External Dose Uptake
External exposure is radiation from outside our body that interacts with us. In this case, we analyze exposure from gamma rays predominantly since alpha and beta particles generally constitute no external exposure hazard because the particles generally do not pass through the skin. For example, the radiation source can be a piece of equipment that produces the radiation, like a container with radioactive materials or an x-ray machine. In radiation protection, there are three ways how to protect people from identified external radiation sources:
Limiting Time. The amount of radiation exposure depends directly (linearly) on the time people spend near the source of radiation, and the dose can be reduced by limiting exposure time.
- Distance. The amount of radiation exposure depends on the distance from the source of radiation. Similar to heat from a fire, if you are too close, the intensity of heat radiation is high, and you can get burned. If you are at the right distance, you can withstand it without any problems, and it is comfortable. If you are too far from a heat source, the insufficiency of heat can also hurt you. In a certain sense, this analogy can be applied to radiation also from radiation sources.
- Shielding. Finally, shielding must be used if the source is too intensive and time or distance does not provide sufficient radiation protection. Radiation shielding usually consists of barriers of lead, concrete, or water. There are many, many materials, which can be used for radiation shielding, but there are many, many situations in radiation protection. It highly depends on the type of radiation to be shielded, its energy, and many other parameters. For example, even depleted uranium can be used as good protection from gamma radiation, but on the other hand, uranium is absolutely inappropriate for shielding of neutron radiation.
As was written, it is crucial whether we are exposed to radiation from external or internal sources, similar to other dangerous substances. Internal exposure is more dangerous than external exposure since we carry the radiation source inside our bodies, and we cannot use any of the radiation protection principles (time, distance, shielding).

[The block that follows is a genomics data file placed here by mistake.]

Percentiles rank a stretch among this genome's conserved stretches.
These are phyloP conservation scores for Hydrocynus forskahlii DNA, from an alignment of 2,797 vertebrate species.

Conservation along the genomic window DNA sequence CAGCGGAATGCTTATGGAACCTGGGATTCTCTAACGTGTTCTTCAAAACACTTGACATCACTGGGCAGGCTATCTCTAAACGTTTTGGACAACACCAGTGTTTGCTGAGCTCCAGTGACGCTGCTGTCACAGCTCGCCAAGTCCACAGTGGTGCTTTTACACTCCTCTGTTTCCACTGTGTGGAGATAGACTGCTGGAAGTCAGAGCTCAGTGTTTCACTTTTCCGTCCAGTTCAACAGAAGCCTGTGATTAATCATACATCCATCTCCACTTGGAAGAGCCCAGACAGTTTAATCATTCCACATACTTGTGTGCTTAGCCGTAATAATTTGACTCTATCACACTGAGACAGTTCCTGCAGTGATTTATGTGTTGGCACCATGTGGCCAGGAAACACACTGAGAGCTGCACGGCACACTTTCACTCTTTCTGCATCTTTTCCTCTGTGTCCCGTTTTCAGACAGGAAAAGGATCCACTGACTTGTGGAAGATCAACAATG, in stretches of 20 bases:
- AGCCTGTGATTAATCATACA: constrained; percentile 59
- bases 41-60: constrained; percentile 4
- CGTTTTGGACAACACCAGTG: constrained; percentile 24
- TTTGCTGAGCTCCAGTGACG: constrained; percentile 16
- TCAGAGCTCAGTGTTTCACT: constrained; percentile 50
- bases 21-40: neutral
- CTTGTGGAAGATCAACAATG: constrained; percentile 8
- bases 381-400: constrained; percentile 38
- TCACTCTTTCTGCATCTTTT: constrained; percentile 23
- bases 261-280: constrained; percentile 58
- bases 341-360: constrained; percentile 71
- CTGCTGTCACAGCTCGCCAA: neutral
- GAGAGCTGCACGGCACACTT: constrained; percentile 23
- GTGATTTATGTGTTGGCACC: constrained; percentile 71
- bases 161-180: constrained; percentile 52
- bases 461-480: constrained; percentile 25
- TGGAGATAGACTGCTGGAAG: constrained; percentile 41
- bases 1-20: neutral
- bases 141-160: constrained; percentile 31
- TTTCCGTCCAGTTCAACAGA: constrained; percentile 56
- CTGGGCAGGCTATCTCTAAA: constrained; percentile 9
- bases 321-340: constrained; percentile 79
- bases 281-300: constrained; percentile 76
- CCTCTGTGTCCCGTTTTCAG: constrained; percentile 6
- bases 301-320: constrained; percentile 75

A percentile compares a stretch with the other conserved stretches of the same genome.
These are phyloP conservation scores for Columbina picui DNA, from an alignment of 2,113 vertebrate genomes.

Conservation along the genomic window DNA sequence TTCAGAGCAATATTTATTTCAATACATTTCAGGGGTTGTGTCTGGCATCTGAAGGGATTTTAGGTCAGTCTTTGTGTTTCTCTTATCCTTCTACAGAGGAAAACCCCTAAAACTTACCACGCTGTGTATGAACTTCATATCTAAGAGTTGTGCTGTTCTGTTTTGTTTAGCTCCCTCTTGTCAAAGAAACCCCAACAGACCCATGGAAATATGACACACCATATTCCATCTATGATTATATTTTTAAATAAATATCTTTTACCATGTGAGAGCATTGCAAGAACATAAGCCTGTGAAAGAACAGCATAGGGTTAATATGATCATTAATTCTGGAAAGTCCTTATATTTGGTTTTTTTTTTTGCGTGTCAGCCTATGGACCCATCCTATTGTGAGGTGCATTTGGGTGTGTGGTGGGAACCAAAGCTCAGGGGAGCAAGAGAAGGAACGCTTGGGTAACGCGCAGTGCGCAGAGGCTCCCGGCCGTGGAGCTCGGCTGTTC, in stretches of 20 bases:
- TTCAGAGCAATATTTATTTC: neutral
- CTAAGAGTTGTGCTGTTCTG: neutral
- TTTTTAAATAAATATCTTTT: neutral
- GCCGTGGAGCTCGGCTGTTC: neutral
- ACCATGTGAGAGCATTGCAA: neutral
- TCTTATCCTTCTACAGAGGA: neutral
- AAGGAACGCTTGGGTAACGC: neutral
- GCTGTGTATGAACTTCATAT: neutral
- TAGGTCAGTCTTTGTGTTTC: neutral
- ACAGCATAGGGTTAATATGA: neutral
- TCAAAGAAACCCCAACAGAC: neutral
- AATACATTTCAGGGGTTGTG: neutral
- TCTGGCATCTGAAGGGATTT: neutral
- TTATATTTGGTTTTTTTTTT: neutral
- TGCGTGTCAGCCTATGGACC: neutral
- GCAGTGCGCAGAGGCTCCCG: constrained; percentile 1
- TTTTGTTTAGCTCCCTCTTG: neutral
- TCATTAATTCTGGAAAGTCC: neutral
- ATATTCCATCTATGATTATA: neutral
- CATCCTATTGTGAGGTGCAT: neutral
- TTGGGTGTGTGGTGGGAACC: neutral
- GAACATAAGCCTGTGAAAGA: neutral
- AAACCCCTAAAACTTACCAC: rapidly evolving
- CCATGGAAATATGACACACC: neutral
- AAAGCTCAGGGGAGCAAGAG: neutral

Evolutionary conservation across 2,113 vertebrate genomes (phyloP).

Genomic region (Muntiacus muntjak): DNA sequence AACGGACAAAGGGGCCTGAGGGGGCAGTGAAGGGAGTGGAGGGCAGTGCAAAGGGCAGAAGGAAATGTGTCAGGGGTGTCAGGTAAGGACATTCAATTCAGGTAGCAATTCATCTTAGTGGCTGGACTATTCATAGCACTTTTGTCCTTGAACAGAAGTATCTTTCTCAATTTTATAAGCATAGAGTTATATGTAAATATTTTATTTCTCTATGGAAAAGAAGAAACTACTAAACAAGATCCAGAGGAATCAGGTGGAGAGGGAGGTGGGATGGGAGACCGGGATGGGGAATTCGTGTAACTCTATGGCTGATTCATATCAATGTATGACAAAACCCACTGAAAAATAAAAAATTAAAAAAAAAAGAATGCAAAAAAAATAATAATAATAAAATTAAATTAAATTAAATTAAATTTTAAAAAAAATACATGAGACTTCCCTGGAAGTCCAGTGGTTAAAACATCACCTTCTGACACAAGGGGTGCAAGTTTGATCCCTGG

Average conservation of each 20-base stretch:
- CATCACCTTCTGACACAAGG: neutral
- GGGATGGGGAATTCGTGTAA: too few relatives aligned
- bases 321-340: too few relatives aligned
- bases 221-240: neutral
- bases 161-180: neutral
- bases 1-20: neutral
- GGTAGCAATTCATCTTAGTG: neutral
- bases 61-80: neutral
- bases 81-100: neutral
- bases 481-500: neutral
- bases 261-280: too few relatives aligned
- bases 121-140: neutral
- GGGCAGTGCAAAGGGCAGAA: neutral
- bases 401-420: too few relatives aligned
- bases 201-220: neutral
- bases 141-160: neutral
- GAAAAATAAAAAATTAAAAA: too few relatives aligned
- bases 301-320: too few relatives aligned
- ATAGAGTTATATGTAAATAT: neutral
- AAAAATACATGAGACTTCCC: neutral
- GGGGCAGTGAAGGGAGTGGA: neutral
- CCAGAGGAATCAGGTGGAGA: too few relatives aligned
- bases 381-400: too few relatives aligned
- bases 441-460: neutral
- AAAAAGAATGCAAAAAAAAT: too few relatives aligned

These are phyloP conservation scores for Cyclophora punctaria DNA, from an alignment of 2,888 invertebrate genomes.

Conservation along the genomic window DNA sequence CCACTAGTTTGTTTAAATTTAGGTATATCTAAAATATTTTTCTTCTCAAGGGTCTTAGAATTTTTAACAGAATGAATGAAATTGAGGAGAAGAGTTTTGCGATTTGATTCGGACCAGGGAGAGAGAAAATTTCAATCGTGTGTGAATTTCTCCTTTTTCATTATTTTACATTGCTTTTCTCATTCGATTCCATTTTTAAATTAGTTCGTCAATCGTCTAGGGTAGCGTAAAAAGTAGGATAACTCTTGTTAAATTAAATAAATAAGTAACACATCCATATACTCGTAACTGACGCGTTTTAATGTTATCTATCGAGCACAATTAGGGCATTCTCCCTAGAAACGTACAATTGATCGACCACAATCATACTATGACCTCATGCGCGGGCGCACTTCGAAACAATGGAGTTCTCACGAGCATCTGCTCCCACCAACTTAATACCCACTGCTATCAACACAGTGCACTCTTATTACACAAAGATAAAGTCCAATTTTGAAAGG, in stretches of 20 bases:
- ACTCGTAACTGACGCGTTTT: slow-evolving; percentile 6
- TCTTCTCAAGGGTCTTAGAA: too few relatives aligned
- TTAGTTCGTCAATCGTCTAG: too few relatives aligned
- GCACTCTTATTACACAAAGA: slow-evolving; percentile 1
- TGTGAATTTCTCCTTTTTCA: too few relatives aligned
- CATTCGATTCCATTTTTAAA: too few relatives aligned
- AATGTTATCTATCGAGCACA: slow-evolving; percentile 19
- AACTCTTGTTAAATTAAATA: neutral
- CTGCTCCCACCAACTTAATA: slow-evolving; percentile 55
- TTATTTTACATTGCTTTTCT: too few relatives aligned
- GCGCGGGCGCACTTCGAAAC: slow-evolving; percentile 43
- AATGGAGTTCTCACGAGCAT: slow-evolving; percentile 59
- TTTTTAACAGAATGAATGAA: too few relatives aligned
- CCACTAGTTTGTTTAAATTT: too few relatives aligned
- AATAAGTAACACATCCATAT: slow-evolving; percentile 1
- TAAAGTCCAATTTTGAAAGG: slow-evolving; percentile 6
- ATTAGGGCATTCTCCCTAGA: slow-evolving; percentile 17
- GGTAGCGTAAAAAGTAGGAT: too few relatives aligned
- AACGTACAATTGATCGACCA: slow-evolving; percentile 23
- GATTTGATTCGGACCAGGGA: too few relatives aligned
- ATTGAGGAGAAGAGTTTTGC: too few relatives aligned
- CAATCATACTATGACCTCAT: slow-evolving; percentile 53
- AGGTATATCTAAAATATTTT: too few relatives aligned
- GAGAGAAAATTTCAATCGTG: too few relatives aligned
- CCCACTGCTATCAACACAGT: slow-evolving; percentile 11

In general, radiation exposure is a measure of the ionization of air due to ionizing radiation from high-energy photons(i.e., X-rays and gamma rays). Radiation exposure is defined as the sum of electrical charges (∆q) on all the ions of one sign produced in the air when all the electrons, liberated by photons in a volume of air whose mass is ∆m, are completely stopped in the air.
Radiation exposure is given the symbol X. The SI unit of radiation exposure is the coulomb per kilogram (C/kg), but in practice, the roentgen is used. The roentgen, abbreviated R, is the unit of radiation exposure. In the original definition, 1 R means the number of X-rays or γ-radiation required to liberate positive and negative charges of one electrostatic unit of charge (esu) in 1 cm³ of dry air at standard temperature and pressure (STP).
Absorbed and Equivalent Dose
In radiation protection, a sievert is a derived unit of equivalent dose and effective dose. The sievert represents the equivalent biological effect of depositing a joule of gamma rays energy in a kilogram of human tissue. Absorbed dose is defined as the amount of energy deposited by ionizing radiation in a substance. The absorbed dose is given the symbol D. The absorbed dose is usually measured in a unit called the gray (Gy), derived from the SI system. The non-SI unit rad is sometimes also used, predominantly in the USA.
For radiation protection purposes, the absorbed dose is averaged over an organ or tissue, T. This absorbed dose average is weighted for the radiation quality in terms of the radiation weighting factor, wR, for the type and energy of radiation incident on the body. The radiation weighting factor is a dimensionless factor used to determine the equivalent dose from the absorbed dose averaged over a tissue or organ. It is based on the type of radiation absorbed. The resulting weighted dose was designated as the organ- or tissue equivalent dose:
An equivalent dose of one sievert represents that quantity of radiation dose that is equivalent to specified biological damage to one gray of X-rays or gamma rays. A dose of one Sv caused by gamma radiation is equivalent to an energy deposition of one joule in a kilogram of tissue. That means one sievert is equivalent to one gray of gamma rays deposited in certain tissue. On the other hand, similar biological damage (one sievert) can be caused only by 1/20 gray of alpha radiation (due to high wR of alpha radiation). Therefore, the sievert is not a physical dose unit. For example, an absorbed dose of 1 Gy by alpha particles will lead to an equivalent dose of 20 Sv. This may seem to be a paradox. It implies that the energy of the incident radiation field in joules has increased by a factor of 20, thereby violating the laws of Conservation of energy. However, this is not the case. Sievert is derived from the physical quantity absorbed dose but also considers the biological effectiveness of the radiation, which is dependent on the radiation type and energy. The radiation weighting factor causes the sievert cannot be a physical unit.